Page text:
Just because you really like brazen bloggers doesn’t mean you should fire up your Thesaurus for potty mouth words and never look back. Create filters for your blog persona or lines that know you won’t cross to help you stay within your blogging comfort zone. For example, ,I won’t make personal attacks. I don’t go after individuals and always make my gripes about a product or service. For yourself, you may want to stay away from hot button subjects all together or maybe you’re going to stay clear of sponsored blog posts and all the controversy surrounding that. I recommend creating a guide book for where you will and will not go in your blog. It’s a helpful road map to have handy when the waters get a little muddy.
There are few things as important as the “voice” or tone that your blog will take. Make sure you spend some time outlining who you want to be in the blogosphere, who your audience is, and the techniques and strategies you’ll use to help get you there.
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What is your advice for the small business owner who is conflicted about being themselves vs. being “who they want to be”? How does that relate to authenticity?
Robert: I think as you start blogging, the real “you” and “who you want to be” are going to find a point where they merge. I would always argue that authenticity trumps everything. You can still be “who you want to be” in the blogosphere and still remain true to yourself. In fact, I think you have to. The bloggers who grab audiences are the ones who are authentic til it hurts. They give people something real to hold onto and that’s what their readers are attracted to.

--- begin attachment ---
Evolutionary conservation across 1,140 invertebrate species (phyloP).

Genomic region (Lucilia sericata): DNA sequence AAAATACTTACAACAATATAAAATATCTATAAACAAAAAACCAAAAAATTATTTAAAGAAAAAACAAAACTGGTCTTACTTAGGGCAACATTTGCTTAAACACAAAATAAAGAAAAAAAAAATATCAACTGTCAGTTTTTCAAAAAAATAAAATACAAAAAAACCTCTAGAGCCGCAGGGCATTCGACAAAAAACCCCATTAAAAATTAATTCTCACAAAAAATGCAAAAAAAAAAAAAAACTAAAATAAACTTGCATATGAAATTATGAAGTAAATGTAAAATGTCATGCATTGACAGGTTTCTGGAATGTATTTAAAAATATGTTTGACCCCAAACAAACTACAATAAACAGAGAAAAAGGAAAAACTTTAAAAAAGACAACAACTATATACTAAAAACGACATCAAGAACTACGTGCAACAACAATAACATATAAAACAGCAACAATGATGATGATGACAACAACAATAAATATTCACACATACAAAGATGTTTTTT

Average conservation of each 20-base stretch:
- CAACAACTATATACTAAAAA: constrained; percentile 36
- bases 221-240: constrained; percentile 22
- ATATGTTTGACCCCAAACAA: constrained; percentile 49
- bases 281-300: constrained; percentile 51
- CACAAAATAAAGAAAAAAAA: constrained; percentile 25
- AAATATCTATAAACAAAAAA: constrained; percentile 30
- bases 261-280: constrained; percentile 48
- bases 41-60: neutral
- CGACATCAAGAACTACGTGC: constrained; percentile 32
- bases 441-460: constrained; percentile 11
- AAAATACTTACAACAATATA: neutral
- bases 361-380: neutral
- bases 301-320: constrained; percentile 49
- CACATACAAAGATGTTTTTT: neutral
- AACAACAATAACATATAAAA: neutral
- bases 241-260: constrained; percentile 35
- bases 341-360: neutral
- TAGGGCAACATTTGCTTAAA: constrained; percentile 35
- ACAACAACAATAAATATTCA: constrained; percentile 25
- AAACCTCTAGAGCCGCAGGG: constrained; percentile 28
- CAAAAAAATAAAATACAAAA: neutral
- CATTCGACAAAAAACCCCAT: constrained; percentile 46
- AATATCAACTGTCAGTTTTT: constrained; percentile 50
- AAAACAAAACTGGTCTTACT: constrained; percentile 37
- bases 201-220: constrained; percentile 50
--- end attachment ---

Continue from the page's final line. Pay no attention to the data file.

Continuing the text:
Thanks for this post Lisa. My company is in the process of starting a blog and this article has certainly provided me with some good advice.
Great thoughts Lisa.
If I could add something to the conversation.
The different types of media for creating a voice is incredibly broad.
In developing our blog, I wanted to have something a little different to others so we have a routine of releasing a VLOG on Tuesdays and a standard BLOG on Thursdays. This was a bit of work to get going in the first place but now it means we have content which is different so that our readers can either watch something or read something each week depending on their preference.
I think it is important to do introspection and find out who you are and what your company stands for. On my new site, EgoSoleTrader [under construction], I will talk about these issues and give moral support and help to sole traders (sole proprietors) out there. It is time for business philosophy coaching! 🙂
Interesting, but I think that the strongest point is “Who are You”. The rest will follow.
I like the points that you have looked at – ‘the tone of your blog voice’ interesting and to have a clear agenda – personally there is a need to be a bit more adventurous with the blogs I am promoting at the moment. Thanks Dape.
It was a great pleasure reading this post.All the points detailed in here are awesome to know and simple to understand.
Great tips to an important initial step when putting your blog together. I know it’s not something that I put a lot of thought into when I started my blog. The interesting thing I have found about blogging is that my writing style and my personality are completely different. In life I find I have 2 personalities: the business personality and the not business personality. It’s tough to find that balance.
I like your 5 points of being heard. Once you do find your niche, it would be wise to stick to that and not to deviate from your choice. People will like your style for what you are and don’t want you to keep changing that.
This article is so bang-on! It’s imperative that you find your blog voice so that you’re not only comfortable with blogging, but so that you enjoy it too. I was struggling with my blog for a long time. It just seemed like such a chore…until I found my groove, my “voice”, in blogging Quick Tips and How-To’s. Now I not only look forward to it, I’m also providing valuable information to small business folks and savvy solopreneurs!
Nice blog, such a good topic 5 Steps to Creating Your ‘Blog Voice’.